TRENTO, Agusan del Sur (MindaNews/22 December)—A survivor of Typhoon Pablo here is wishing upon show business “megastar” Sharon Cuneta to help him rebuild their family’s shattered lives.
“I hope Sharon Cuneta will help us stand again. We are back to zero,” Aurelio Pescadio appealed Friday.
The 58-year old father of seven children was sorting debris at his shop along the national highway in Barangay Langkilaan here when MindaNews chanced on him.
His shop, which sells “bukag” (sturdy big baskets fashioned from bamboo or rattan), was totally wiped out by Pablo’s fury last December 4. His car wash beside the shop was also destroyed.
Two weeks after Pablo’s devastation, Pescadio appeared to be still in a state of disbelief.
“I lost everything that I have labored for so long in a just snap, like the blink of an eye,” he said in Visayan dialect.
Pescadio said his eight-hectare farm was also destroyed by Pablo’s wrath.
Aside from 3,000 rubber trees, his farm is also planted with coconut, banana and falcata trees, he added.
“They were all gone, destroyed by the very strong winds,” Pescadio lamented.
But exuding an essence of resilience, he believes that he and his family would rise again and regain the dignity the typhoon swiftly took away from them.
“In God’s grace and with the help of others, hopefully like Sharon Cuneta, we can rebuild our lives sooner,” Pescadio said.
This town is one of the most devastated areas in Agusan del Sur that the typhoon torn into shambles.
Houses along the town’s national highway either crumbled down or were flown away. Uprooted coconut trees, toppled electric poles, and other debris were strewn beside the roads. Deeper from the highway, trees stood without their branches.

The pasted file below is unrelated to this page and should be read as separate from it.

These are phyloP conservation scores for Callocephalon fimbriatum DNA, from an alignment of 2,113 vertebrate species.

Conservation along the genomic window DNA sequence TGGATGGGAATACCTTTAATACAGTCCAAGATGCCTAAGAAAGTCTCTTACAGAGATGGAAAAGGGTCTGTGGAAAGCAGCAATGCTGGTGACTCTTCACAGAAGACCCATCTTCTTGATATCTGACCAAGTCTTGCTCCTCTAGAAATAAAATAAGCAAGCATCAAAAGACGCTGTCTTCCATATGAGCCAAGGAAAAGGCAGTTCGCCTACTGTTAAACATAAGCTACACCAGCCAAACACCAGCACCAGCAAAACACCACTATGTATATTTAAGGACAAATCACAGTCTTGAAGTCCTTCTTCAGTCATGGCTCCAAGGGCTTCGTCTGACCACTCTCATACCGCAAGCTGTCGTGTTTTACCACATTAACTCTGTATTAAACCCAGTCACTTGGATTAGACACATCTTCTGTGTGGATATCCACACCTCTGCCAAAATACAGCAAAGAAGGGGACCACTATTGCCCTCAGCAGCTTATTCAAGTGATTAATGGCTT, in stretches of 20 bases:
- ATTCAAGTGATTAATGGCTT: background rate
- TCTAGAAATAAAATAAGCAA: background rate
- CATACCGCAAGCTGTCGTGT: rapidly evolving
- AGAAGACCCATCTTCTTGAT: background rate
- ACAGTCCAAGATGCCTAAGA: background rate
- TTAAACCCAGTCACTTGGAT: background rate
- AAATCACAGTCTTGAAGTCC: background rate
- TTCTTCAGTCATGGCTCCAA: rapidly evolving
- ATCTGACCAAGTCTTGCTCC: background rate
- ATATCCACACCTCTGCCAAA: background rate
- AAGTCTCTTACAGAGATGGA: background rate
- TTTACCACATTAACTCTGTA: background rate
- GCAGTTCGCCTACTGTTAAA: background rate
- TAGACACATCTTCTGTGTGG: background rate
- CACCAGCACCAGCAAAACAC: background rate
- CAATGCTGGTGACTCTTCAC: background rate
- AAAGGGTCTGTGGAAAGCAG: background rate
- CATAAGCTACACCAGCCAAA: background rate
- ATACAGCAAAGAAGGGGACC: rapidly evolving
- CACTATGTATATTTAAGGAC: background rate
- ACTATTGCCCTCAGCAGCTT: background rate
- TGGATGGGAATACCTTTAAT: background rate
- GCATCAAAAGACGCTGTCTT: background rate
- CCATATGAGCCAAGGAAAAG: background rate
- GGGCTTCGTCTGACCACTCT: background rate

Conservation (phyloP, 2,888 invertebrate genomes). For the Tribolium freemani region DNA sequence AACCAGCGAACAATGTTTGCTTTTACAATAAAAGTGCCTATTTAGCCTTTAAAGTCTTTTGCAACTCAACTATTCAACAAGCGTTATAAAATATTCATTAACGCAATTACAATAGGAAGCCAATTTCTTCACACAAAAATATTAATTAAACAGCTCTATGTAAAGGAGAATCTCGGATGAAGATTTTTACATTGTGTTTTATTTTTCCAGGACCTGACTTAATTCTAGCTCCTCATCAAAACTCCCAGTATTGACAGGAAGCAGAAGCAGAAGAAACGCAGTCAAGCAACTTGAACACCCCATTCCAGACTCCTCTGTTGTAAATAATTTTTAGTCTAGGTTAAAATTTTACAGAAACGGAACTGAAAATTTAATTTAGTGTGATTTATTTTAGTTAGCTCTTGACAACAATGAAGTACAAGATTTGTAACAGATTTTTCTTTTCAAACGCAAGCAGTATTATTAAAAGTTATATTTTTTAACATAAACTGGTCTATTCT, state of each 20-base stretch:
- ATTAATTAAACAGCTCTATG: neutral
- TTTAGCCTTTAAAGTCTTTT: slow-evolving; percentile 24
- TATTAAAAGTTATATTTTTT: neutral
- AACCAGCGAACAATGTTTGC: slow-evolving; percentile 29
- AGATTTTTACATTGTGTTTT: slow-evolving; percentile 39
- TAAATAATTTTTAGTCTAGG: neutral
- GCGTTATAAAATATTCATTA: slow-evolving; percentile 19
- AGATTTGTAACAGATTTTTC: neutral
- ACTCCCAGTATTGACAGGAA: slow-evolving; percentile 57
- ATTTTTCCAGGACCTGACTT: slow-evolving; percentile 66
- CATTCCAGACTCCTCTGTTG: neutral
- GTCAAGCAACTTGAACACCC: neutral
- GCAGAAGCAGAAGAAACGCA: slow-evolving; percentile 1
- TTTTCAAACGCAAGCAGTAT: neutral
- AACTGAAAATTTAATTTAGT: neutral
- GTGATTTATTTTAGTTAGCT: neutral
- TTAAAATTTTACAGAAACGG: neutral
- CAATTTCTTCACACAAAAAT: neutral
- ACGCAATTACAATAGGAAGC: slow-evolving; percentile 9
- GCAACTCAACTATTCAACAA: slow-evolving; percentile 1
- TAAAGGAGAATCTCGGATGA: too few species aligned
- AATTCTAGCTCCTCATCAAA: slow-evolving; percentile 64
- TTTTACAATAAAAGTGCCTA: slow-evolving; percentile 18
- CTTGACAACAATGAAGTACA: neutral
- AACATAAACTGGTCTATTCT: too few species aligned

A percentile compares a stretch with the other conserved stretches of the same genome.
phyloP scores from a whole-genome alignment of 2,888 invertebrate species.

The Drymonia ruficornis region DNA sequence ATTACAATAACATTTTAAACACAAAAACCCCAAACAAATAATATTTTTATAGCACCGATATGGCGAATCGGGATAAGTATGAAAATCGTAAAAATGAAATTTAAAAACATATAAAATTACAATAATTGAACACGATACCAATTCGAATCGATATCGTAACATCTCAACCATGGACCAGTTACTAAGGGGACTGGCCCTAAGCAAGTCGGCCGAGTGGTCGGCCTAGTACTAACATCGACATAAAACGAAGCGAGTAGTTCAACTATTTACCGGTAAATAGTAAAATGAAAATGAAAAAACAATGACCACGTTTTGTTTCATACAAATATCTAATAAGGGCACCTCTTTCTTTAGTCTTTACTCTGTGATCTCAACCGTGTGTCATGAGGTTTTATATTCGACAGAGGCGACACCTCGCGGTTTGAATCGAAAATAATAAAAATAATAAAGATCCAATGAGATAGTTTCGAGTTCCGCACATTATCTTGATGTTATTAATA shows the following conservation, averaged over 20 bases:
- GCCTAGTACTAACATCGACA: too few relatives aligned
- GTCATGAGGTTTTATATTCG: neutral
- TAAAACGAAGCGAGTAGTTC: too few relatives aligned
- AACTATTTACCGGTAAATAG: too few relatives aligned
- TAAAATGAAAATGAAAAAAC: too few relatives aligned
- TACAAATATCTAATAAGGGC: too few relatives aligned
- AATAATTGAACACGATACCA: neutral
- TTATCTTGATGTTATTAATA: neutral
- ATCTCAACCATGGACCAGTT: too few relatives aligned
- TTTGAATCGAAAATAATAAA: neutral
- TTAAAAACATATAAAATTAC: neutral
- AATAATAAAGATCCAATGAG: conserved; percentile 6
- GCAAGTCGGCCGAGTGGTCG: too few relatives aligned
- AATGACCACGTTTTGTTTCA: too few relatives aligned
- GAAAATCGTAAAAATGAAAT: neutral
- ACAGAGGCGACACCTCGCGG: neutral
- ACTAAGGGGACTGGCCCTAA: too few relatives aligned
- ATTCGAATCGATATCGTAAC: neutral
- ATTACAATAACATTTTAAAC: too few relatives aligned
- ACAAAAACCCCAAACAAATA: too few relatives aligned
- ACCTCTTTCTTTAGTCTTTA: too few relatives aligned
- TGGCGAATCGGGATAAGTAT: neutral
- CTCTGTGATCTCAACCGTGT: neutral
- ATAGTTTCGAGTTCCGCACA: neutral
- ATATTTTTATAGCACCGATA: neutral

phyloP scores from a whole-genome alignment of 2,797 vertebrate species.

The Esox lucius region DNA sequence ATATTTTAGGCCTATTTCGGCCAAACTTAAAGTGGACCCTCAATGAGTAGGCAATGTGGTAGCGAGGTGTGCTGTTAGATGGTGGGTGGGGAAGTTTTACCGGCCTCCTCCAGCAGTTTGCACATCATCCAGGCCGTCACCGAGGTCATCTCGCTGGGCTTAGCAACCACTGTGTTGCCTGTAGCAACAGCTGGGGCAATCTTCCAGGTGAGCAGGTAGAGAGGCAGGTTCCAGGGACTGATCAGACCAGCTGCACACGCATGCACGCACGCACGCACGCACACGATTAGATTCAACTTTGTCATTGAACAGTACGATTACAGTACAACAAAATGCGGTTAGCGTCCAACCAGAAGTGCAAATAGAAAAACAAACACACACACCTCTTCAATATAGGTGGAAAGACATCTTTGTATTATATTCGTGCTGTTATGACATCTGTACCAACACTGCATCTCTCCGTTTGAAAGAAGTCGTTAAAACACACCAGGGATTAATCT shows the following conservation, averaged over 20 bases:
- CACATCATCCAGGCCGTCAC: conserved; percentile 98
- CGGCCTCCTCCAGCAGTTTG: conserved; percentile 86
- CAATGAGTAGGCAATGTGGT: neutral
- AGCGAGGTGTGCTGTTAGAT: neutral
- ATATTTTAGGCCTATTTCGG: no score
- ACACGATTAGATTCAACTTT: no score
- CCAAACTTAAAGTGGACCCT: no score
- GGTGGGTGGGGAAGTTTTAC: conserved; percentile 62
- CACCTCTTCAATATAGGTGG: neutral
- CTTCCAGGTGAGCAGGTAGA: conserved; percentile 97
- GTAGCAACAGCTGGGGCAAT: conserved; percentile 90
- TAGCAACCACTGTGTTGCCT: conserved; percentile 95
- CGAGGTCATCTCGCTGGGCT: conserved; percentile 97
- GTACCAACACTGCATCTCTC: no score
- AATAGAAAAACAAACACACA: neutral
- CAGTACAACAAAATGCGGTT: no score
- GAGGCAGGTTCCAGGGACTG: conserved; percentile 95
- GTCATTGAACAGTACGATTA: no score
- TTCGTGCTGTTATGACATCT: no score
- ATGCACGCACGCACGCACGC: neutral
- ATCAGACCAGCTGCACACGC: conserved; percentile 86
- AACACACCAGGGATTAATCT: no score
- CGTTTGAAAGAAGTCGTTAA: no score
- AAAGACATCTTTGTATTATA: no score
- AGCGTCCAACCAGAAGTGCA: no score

Based on the December 6 Pablo aftermath report of the Agusan del Sur provincial government, 2,561 families or 13,639 individuals were affected by the typhoon in eight barangays of Trento.
There were 1,034 totally damaged houses in this town and 2,036 partially damaged, or a total of 3,070 houses, it added.
Typhoon Pablo, the report showed, also destroyed P132 million worth of crops and livestock in this town.
Two weeks after Pablo struck his village, Pescadio said that help still has to come to him and his family.
As he narrated what happened, small children nearby were reaching their palms out to passing motorists, hoping they’ll drop in food or whatever that would help their families tide this difficult time of their lives.
The children, one of them Pescadio’s son, were not minding the drizzle at all. (Bong S. Sarmiento/MindaNews)